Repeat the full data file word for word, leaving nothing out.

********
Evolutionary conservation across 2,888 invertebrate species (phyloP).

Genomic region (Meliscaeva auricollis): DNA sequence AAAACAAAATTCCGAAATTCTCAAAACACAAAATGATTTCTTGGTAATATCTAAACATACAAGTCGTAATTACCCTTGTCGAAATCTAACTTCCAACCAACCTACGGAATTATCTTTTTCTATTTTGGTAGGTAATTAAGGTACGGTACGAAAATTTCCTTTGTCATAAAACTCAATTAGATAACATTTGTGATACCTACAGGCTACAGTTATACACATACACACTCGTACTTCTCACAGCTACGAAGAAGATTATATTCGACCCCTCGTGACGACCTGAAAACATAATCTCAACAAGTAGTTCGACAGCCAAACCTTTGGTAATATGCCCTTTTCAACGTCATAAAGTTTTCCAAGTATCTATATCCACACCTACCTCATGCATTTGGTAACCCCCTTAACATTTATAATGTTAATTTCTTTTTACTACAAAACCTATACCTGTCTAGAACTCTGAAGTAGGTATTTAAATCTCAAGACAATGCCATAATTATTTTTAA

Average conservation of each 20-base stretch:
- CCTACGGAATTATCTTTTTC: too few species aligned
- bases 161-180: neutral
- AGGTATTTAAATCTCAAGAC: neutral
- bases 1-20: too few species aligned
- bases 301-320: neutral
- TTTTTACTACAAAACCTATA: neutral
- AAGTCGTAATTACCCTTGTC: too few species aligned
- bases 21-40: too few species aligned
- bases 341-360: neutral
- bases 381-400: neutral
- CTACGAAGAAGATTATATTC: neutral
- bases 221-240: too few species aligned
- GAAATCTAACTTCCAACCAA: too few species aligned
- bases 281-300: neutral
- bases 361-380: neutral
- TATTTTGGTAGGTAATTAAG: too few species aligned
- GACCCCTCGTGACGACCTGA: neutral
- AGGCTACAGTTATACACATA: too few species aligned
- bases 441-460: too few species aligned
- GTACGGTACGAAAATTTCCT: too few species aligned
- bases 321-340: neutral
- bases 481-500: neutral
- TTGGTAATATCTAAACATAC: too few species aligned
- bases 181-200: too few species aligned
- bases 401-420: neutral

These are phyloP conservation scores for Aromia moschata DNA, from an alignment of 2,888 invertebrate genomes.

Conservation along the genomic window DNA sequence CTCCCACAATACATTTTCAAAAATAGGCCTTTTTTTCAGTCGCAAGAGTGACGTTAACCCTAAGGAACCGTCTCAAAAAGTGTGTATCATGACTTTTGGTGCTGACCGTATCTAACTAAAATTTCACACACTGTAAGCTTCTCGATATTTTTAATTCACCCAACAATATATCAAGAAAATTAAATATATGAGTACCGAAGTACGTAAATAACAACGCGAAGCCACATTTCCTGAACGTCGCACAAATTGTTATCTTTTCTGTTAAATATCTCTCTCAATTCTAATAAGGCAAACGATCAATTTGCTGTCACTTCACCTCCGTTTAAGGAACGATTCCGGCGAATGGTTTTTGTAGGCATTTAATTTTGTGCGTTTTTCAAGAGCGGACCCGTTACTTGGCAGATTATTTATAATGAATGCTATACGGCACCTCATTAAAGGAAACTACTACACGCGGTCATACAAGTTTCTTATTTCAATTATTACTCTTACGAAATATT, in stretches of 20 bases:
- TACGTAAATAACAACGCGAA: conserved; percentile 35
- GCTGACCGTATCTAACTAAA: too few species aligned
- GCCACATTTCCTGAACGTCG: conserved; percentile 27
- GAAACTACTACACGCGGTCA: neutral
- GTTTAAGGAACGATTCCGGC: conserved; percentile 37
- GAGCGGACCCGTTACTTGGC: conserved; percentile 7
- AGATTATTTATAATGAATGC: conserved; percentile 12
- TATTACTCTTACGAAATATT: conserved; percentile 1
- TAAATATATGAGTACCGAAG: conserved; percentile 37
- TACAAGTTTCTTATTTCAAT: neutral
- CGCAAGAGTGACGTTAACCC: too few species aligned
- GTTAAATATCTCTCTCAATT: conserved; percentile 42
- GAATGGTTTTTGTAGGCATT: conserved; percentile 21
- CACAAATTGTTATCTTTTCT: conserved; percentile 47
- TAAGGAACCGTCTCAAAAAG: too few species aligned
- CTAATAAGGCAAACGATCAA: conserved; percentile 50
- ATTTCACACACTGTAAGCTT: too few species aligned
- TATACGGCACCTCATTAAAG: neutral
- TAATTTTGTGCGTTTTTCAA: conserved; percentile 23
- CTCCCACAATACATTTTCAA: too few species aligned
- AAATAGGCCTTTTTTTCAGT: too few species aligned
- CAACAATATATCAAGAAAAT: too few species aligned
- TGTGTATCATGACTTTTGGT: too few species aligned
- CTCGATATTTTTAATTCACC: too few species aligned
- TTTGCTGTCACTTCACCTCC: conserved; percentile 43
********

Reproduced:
Evolutionary conservation across 2,888 invertebrate species (phyloP).

Genomic region (Meliscaeva auricollis): DNA sequence AAAACAAAATTCCGAAATTCTCAAAACACAAAATGATTTCTTGGTAATATCTAAACATACAAGTCGTAATTACCCTTGTCGAAATCTAACTTCCAACCAACCTACGGAATTATCTTTTTCTATTTTGGTAGGTAATTAAGGTACGGTACGAAAATTTCCTTTGTCATAAAACTCAATTAGATAACATTTGTGATACCTACAGGCTACAGTTATACACATACACACTCGTACTTCTCACAGCTACGAAGAAGATTATATTCGACCCCTCGTGACGACCTGAAAACATAATCTCAACAAGTAGTTCGACAGCCAAACCTTTGGTAATATGCCCTTTTCAACGTCATAAAGTTTTCCAAGTATCTATATCCACACCTACCTCATGCATTTGGTAACCCCCTTAACATTTATAATGTTAATTTCTTTTTACTACAAAACCTATACCTGTCTAGAACTCTGAAGTAGGTATTTAAATCTCAAGACAATGCCATAATTATTTTTAA

Average conservation of each 20-base stretch:
- CCTACGGAATTATCTTTTTC: too few species aligned
- bases 161-180: neutral
- AGGTATTTAAATCTCAAGAC: neutral
- bases 1-20: too few species aligned
- bases 301-320: neutral
- TTTTTACTACAAAACCTATA: neutral
- AAGTCGTAATTACCCTTGTC: too few species aligned
- bases 21-40: too few species aligned
- bases 341-360: neutral
- bases 381-400: neutral
- CTACGAAGAAGATTATATTC: neutral
- bases 221-240: too few species aligned
- GAAATCTAACTTCCAACCAA: too few species aligned
- bases 281-300: neutral
- bases 361-380: neutral
- TATTTTGGTAGGTAATTAAG: too few species aligned
- GACCCCTCGTGACGACCTGA: neutral
- AGGCTACAGTTATACACATA: too few species aligned
- bases 441-460: too few species aligned
- GTACGGTACGAAAATTTCCT: too few species aligned
- bases 321-340: neutral
- bases 481-500: neutral
- TTGGTAATATCTAAACATAC: too few species aligned
- bases 181-200: too few species aligned
- bases 401-420: neutral

These are phyloP conservation scores for Aromia moschata DNA, from an alignment of 2,888 invertebrate genomes.

Conservation along the genomic window DNA sequence CTCCCACAATACATTTTCAAAAATAGGCCTTTTTTTCAGTCGCAAGAGTGACGTTAACCCTAAGGAACCGTCTCAAAAAGTGTGTATCATGACTTTTGGTGCTGACCGTATCTAACTAAAATTTCACACACTGTAAGCTTCTCGATATTTTTAATTCACCCAACAATATATCAAGAAAATTAAATATATGAGTACCGAAGTACGTAAATAACAACGCGAAGCCACATTTCCTGAACGTCGCACAAATTGTTATCTTTTCTGTTAAATATCTCTCTCAATTCTAATAAGGCAAACGATCAATTTGCTGTCACTTCACCTCCGTTTAAGGAACGATTCCGGCGAATGGTTTTTGTAGGCATTTAATTTTGTGCGTTTTTCAAGAGCGGACCCGTTACTTGGCAGATTATTTATAATGAATGCTATACGGCACCTCATTAAAGGAAACTACTACACGCGGTCATACAAGTTTCTTATTTCAATTATTACTCTTACGAAATATT, in stretches of 20 bases:
- TACGTAAATAACAACGCGAA: conserved; percentile 35
- GCTGACCGTATCTAACTAAA: too few species aligned
- GCCACATTTCCTGAACGTCG: conserved; percentile 27
- GAAACTACTACACGCGGTCA: neutral
- GTTTAAGGAACGATTCCGGC: conserved; percentile 37
- GAGCGGACCCGTTACTTGGC: conserved; percentile 7
- AGATTATTTATAATGAATGC: conserved; percentile 12
- TATTACTCTTACGAAATATT: conserved; percentile 1
- TAAATATATGAGTACCGAAG: conserved; percentile 37
- TACAAGTTTCTTATTTCAAT: neutral
- CGCAAGAGTGACGTTAACCC: too few species aligned
- GTTAAATATCTCTCTCAATT: conserved; percentile 42
- GAATGGTTTTTGTAGGCATT: conserved; percentile 21
- CACAAATTGTTATCTTTTCT: conserved; percentile 47
- TAAGGAACCGTCTCAAAAAG: too few species aligned
- CTAATAAGGCAAACGATCAA: conserved; percentile 50
- ATTTCACACACTGTAAGCTT: too few species aligned
- TATACGGCACCTCATTAAAG: neutral
- TAATTTTGTGCGTTTTTCAA: conserved; percentile 23
- CTCCCACAATACATTTTCAA: too few species aligned
- AAATAGGCCTTTTTTTCAGT: too few species aligned
- CAACAATATATCAAGAAAAT: too few species aligned
- TGTGTATCATGACTTTTGGT: too few species aligned
- CTCGATATTTTTAATTCACC: too few species aligned
- TTTGCTGTCACTTCACCTCC: conserved; percentile 43